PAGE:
Implanted neuroprosthesis improves walking ability in stroke patient
A surgically implanted neuroprosthesis–programmed to stimulate coordinated activity of hip, knee, and ankle muscles–has led to substantial improvement in walking speed and distance in a patient with limited mobility after a stroke, according to a single-patient study in the American Journal of Physical Medicine & Rehabilitation, the official journal of the Association of Academic Physiatrists. The journal is published by Wolters Kluwer.
“An implanted stimulation system for multi-joint control is a promising intervention to provide assistance to stroke survivors during daily walking,” write Nathaniel S. Makowski, PhD, and colleagues of the Louis Stokes Cleveland Veterans Affairs Medical Center. With technical refinements and further research, such implanted neuroprosthesis systems might help to promote walking ability for at least some patients with post-stroke disability.
Initial Experience Shows ‘Clinically Relevant Improvements in Gait’
The researchers report their experience with an implanted neuroprosthesis in a 64-year-old man with impaired motion and sensation of his left leg and foot after a hemorrhagic (bleeding) stroke. After thorough evaluation, he underwent surgery to place an implanted pulse generator and intramuscular stimulating electrodes in seven muscles of the hip, knee, and ankle.
Dr. Makowski and colleagues then created a customized electrical stimulation program to activate the muscles, with the goal of restoring a more natural gait pattern. The patient went through extensive training in the researchers’ laboratory for several months after neuroprosthesis placement.
In a ‘before-and-after’ study design, the patient showed significant gains in walking speed and distance. Gait speed increased from 0.29 meters per second (m/s) before surgery, to 0.35 m/s after training but without muscle stimulation–a nonsignificant improvement.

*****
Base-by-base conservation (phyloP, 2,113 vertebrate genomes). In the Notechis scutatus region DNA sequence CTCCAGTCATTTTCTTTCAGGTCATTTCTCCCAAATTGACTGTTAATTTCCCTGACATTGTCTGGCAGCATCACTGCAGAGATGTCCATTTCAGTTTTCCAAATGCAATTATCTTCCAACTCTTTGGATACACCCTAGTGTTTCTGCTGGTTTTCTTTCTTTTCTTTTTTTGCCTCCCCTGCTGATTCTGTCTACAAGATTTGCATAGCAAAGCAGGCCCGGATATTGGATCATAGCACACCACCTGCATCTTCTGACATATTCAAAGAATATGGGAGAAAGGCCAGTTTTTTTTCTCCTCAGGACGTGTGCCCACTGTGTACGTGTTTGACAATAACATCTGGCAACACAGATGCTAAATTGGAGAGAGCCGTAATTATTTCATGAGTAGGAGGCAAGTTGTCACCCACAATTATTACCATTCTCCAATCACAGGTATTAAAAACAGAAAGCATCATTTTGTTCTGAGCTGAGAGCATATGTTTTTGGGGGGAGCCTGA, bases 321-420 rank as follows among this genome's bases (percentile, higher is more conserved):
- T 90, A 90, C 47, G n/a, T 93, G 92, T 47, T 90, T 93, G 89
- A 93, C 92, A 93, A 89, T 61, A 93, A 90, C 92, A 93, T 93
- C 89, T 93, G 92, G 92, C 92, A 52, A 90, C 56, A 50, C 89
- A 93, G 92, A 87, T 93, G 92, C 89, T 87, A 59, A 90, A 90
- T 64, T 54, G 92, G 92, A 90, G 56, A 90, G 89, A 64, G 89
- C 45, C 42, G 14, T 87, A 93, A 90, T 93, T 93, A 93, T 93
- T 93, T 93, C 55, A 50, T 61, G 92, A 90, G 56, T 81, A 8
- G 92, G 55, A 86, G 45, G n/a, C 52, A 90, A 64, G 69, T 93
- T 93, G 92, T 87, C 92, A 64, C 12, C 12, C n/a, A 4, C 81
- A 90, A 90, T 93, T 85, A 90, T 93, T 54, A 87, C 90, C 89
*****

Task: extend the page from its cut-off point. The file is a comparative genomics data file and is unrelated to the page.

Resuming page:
But when muscle stimulation was turned on, gait speed increased dramatically: to 0.72 m/s. Detailed analysis of the patient’s walking ability also showed evidence of a “more symmetrical and dynamic gait.”
In addition, the patient was able to walk much farther. When first evaluated, he could walk only 76 meters before becoming fatigued. After training but without stimulation, he could walk about 300 meters (in 16 minutes). With stimulation, the patient’s maximum walking distance increased to more than 1,400 meters (in 41 minutes) with stimulation. “Thus his walking distances increased by 370 percent with stimulation while walking nearly twice as fast,” Dr. Makowski and colleagues write.
Even though the patient wasn’t walking with stimulation outside the laboratory, his walking ability in daily life improved significantly. He went from “household-only” ambulation to increased walking outside in the neighborhood.
“The therapeutic effect is likely a result of muscle conditioning during stimulated exercise and gait training,” according to the authors. “Persistent use of the device during walking may provide ongoing training that maintains both muscle conditioning and cardiovascular health.”
While the results of this initial experience in a single patient are encouraging, the researchers emphasize that large-scale studies will be needed to demonstrate the wider applicability of a neuroprosthesis for multi-joint control. If the benefits are confirmed, Dr. Makowski and colleagues conclude, “Daily use of an implanted system could have significant clinical relevance to a portion of the stroke population.”